Mike Cohn says "stories go on the product backlog and tasks go on a sprint backlog" but nothing about sub-tasks, since these are just tasks with some parenting linkage.

There is no documentation that tells you why sub-tasks don't show up in the backlog and what alternative you should be using.


Managing requirements

The tutorial Product requirements documents shows you how to use Confluence, an even talks about "living stories", yet the screen shots all show static information captured in Confluence. I have yet to find anything to explain how to work in both Confluence and Jira.

The priority field is a great example. That field should be pulled live from Jira and displayed in Confluence, otherwise I am finding the field is never used in Jira.

There are plenty of other areas with Jira/Confluence that could be better explained.


These examples are by no means the end.

I am bumping into these types of things as I bumble along trying to implement my processes with Jira/Confluence.

And when you google these questions there are net flames about following the "Atlassian Way" but that way is not documented.

I want one place to look that is well cross-linked. At the moment it is scattered in places and only explains the basic level and I need more experienced advice.

Dave Meyer
Atlassian Team
Atlassian Team members are employees working across the company in a wide variety of roles.
Jan 17, 2018

Hi @Barrie Treloar,

I'm a product manager on the Jira Cloud team. I totally agree with you that there's plenty of room in both our products and our documentation to reduce the friction for teams to set up a process that works for them using our software.

At Atlassian, we strongly believe that no two teams are alike – different groups of people in different situations will need different features and processes. In our company, we have dozens and dozens of development teams. Almost every single one is "agile" but there aren't any rules about tools, processes, rituals, features that you have to use in Jira, etc. Every team is empowered to use our products and follow practices that work for them. On top of that, Confluence is key to an internal culture where teams are constantly sharing lessons and patterns that help them work together better. In my opinion, this is the "Atlassian Way" more than anything else: a belief in the power of teams to work together to achieve a goal.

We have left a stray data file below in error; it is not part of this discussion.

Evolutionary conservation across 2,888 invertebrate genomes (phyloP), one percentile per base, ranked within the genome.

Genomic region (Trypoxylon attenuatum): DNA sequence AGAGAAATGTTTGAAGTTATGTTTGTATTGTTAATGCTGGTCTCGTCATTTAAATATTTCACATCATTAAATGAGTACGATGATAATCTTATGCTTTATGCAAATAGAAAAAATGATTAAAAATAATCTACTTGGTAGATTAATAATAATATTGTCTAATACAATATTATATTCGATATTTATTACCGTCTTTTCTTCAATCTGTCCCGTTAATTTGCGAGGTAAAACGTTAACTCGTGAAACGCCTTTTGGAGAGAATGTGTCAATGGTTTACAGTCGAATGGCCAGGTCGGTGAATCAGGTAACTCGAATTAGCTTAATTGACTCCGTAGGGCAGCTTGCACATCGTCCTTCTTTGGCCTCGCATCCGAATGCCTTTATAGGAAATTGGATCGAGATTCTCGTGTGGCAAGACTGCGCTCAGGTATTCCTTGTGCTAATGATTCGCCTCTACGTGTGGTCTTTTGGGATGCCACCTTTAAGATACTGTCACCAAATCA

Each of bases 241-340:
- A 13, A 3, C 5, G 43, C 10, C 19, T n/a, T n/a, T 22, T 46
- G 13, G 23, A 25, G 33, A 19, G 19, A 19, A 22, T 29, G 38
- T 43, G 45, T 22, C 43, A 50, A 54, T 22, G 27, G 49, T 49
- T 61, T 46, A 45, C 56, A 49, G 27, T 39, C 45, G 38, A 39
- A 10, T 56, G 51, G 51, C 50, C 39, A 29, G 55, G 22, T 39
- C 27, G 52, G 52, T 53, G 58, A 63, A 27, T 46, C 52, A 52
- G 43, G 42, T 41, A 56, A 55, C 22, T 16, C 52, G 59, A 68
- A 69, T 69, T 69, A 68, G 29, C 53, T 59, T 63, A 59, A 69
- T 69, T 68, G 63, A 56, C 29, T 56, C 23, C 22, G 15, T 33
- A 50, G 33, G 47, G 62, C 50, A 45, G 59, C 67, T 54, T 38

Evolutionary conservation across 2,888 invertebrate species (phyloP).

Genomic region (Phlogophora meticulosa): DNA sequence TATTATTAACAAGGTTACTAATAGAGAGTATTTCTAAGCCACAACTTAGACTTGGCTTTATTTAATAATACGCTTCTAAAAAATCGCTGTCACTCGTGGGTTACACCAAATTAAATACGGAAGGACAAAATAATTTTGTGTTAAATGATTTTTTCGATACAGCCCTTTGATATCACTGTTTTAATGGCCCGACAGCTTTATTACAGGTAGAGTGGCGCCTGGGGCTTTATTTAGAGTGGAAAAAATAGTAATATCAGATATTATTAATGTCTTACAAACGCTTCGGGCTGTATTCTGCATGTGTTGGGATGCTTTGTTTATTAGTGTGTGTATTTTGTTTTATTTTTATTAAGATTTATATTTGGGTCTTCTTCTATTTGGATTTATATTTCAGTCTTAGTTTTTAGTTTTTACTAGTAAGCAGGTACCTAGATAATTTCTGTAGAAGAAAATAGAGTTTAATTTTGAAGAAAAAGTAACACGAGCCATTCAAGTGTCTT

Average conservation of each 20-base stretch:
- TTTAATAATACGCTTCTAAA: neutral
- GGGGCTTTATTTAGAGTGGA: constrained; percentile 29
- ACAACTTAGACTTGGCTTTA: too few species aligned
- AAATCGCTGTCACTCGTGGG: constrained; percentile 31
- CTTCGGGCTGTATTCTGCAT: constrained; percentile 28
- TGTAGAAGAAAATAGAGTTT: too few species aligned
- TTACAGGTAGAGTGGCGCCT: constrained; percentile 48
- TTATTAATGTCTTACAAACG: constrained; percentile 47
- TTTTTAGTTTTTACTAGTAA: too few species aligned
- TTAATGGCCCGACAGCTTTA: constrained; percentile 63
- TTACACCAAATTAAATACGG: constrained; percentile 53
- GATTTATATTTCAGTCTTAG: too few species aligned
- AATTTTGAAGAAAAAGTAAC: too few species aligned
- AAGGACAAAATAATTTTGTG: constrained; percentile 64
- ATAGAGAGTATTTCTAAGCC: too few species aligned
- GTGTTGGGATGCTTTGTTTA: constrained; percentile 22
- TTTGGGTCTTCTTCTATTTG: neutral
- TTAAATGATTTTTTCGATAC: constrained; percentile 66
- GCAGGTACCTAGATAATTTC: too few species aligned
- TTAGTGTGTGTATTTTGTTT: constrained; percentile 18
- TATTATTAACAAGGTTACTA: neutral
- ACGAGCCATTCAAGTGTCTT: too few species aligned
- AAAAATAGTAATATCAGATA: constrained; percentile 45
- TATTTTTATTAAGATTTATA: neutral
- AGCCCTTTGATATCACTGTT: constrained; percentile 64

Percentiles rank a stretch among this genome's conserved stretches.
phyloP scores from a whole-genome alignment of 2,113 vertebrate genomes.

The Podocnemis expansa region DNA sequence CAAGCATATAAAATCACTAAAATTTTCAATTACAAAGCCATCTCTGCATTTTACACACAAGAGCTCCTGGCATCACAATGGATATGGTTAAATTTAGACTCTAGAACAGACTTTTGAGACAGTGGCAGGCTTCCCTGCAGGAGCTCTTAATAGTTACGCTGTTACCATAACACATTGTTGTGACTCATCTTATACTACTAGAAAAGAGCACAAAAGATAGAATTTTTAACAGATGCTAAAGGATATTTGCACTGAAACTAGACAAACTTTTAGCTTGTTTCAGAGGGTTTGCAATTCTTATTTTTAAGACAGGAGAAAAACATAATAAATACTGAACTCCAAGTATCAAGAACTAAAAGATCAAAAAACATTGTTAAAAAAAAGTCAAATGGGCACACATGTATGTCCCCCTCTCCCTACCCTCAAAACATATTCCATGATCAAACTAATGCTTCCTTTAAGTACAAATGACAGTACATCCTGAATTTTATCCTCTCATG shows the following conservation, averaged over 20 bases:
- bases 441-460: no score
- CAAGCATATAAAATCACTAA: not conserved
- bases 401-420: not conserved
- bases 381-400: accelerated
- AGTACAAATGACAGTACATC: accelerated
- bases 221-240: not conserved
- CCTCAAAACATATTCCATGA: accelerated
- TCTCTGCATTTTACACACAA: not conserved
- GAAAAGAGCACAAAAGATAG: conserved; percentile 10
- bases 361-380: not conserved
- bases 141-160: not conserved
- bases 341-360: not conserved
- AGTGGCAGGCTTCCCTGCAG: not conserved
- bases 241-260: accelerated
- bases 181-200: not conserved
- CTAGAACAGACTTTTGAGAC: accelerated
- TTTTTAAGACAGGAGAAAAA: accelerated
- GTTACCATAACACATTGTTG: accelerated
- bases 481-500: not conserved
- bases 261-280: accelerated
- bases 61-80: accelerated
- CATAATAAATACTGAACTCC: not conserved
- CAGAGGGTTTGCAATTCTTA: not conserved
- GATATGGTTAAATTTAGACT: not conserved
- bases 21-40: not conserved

But I will be the first to admit that our products are far from perfect. In general, our goal is to enable teams to put in place a process that works for them. We strive for flexibility, so that team's can use Jira's issue types, workflows, fields, boards, and other objects to model the way they want to work. But there are obviously two big challenges here:

  1. Providing enough structure that it's easy to get started with some kind of agile process. We know that almost every team needs to iterate on their process, but in order to iterate, you need a starting point. We want to provide lots of "starting points" for teams at different levels of sophistication in their agile journeys – this is currently a major focus area for us.
  2. When we do take more prescriptive stances in our products, we need to be more clear or offer more flexibility. There are certainly ways that Jira works today that reflect certain approaches to agile development that don't apply to all teams. Not every one of these decisions is one we would make today - we're working hard to take the customer feedback we've gotten over the years and give teams using our products better starting points and improve the experience of setting up Jira Software.

So suffice to say, you're definitely making valid points and we share your perspective that we can definitely improve our Jira Software enables you to put process into practice. It's an ongoing journey.



Atlassian Team
Atlassian Team members are employees working across the company in a wide variety of roles.
Mar 01, 2018

@Barrie Treloar,

Our wonderful Product Marketing team has posted some fantastic tutorials to bridge the gap between product and practice. We'd love to hear where those work, and maybe where they don't.